I grew up in a middle class family in North St. Louis County. My Dad was a machinist and my mom stayed at home initially. We never had a lot of money growing up, partially due to my dad being laid off a couple times by the large aerospace firm he worked at. At the same time, I never really felt deprived of anything. My parents are naturally frugal and found a way to save up enough to send three kids through Catholic grade school and high school. This fact still blows my mind. One major factor that ultimately helped overcome the bad money decisions I mentioned previously, is they set up a custodial mutual fund for me when I was born. I was able to watch this money grow through the years which gave me an appreciation for the power of compounding. I am beyond thankful that when I reached my financial rock bottom I had the presence of mind to not cash those mutual funds in!
How important is becoming financially woke to you? What steps have you take to increase your financial knowledge?
Becoming financially woke is deeply important to me. The benefits from getting my financial house in order have been profound. Namely, my stress has dropped considerably and I feel much for optimistic about the future.
My path to gaining knowledge began by seeking out books. Two books set my financial “re-birth” into motion: Dave Ramsey’s “Total Money Makeover” and Robert Kyosaki’s “Rich Dad/Poor Dad”. Following those books, my brother turned me onto Mr. Money Mustache and JL Collins’ “Simple Path to Wealth. Now, I consume a lot of personal finance blogs and a couple podcasts.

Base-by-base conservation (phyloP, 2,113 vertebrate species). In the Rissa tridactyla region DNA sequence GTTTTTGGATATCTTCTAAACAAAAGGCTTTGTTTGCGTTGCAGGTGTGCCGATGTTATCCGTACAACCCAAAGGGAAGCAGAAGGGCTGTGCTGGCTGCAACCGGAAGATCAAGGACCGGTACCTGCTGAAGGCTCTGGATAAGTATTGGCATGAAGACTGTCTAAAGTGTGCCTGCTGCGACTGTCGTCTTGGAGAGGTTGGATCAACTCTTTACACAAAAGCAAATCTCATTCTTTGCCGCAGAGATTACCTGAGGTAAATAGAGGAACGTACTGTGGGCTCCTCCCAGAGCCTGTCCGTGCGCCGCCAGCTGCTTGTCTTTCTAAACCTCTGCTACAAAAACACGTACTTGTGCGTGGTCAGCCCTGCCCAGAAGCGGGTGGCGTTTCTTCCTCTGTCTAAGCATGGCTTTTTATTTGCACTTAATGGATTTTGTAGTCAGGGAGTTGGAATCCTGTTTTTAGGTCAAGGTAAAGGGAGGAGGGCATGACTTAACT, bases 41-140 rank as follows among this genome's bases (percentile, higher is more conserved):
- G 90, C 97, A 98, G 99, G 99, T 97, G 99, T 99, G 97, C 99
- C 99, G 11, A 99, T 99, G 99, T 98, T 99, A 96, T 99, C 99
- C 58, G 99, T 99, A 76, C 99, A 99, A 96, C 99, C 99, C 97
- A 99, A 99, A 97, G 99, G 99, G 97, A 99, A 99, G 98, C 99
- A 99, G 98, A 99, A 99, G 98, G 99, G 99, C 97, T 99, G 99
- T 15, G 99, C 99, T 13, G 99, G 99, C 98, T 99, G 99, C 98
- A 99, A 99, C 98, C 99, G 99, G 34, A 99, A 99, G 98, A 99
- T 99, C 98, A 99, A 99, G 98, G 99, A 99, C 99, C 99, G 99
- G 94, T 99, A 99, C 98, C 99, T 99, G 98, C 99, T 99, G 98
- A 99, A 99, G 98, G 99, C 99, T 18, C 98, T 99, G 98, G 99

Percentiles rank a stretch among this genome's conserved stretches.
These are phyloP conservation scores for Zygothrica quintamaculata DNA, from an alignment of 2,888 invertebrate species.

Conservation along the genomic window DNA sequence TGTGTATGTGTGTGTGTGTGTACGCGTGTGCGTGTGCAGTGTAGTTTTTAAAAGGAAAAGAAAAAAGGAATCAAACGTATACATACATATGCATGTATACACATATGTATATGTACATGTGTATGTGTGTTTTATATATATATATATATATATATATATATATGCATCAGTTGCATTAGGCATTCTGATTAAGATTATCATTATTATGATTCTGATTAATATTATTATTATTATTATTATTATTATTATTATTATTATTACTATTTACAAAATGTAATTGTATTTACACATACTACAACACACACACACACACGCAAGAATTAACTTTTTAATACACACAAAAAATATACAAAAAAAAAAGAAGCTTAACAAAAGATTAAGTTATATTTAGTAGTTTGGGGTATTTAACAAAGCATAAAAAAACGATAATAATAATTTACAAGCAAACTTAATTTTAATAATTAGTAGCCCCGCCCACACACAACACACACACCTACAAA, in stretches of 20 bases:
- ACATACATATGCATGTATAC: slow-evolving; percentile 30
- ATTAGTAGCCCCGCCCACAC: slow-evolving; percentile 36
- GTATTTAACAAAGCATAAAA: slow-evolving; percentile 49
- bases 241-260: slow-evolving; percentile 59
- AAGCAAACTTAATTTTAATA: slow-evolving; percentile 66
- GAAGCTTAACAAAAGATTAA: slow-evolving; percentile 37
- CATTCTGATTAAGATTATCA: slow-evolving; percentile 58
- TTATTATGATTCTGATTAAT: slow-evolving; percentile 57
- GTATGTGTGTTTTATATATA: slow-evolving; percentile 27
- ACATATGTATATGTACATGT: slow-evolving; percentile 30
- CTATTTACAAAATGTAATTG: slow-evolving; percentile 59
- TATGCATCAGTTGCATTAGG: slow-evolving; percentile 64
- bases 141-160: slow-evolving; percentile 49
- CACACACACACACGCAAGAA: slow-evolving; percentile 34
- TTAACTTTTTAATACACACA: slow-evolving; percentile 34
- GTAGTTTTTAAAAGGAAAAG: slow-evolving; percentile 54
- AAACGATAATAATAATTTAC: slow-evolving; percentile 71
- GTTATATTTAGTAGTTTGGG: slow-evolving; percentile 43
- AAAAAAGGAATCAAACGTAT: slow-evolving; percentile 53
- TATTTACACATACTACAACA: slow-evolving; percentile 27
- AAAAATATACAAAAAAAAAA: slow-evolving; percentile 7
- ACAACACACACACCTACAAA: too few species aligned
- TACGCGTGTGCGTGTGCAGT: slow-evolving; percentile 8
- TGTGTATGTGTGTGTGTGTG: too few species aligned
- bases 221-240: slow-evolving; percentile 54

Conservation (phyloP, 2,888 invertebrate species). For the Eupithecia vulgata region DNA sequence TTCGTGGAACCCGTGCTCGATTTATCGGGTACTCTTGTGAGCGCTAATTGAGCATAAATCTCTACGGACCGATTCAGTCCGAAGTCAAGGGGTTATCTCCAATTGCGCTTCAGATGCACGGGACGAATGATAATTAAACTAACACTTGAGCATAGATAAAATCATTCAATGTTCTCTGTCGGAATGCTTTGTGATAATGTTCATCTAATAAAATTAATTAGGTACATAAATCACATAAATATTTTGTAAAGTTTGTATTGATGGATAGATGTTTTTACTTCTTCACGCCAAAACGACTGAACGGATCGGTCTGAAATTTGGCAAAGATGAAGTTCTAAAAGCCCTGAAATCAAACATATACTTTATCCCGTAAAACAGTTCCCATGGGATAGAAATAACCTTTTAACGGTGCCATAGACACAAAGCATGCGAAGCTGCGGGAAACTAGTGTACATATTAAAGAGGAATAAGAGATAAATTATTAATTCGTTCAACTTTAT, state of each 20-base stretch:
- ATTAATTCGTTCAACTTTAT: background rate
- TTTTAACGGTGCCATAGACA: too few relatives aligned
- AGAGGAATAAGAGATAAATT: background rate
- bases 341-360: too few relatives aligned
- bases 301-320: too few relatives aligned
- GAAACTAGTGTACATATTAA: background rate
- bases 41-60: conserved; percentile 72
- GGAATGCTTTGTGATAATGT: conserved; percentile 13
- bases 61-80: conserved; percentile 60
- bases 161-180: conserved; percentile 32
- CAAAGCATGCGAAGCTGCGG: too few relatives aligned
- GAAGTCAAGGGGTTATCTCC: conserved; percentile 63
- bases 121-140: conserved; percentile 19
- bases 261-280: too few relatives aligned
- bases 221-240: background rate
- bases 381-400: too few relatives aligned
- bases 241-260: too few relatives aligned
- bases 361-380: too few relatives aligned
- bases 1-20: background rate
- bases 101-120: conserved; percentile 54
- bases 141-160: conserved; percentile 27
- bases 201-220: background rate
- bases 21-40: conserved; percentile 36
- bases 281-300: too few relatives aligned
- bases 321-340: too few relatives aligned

What are some of the key principles you have used to improve your financial life?
- Minimize fees when investing. The market booms and busts, but fees are forever.
- DIY as much as possible. At least initially. The benefits are lower costs, but more importantly is knowledge gained.
- Automate your savings.
- Emphasize “Lazy Savings” by directing raises, bonuses, or “found” money into savings/investments. Since you weren’t counting on this money, you won’t even miss it! This is my favorite way to increase our savings rate and minimize lifestyle inflation.
How often do you consume personal finance information? Name 3-5 of your favorites sources (books, podcasts, blogs, etc.).
I consume personal finance information daily. My favorite sources are: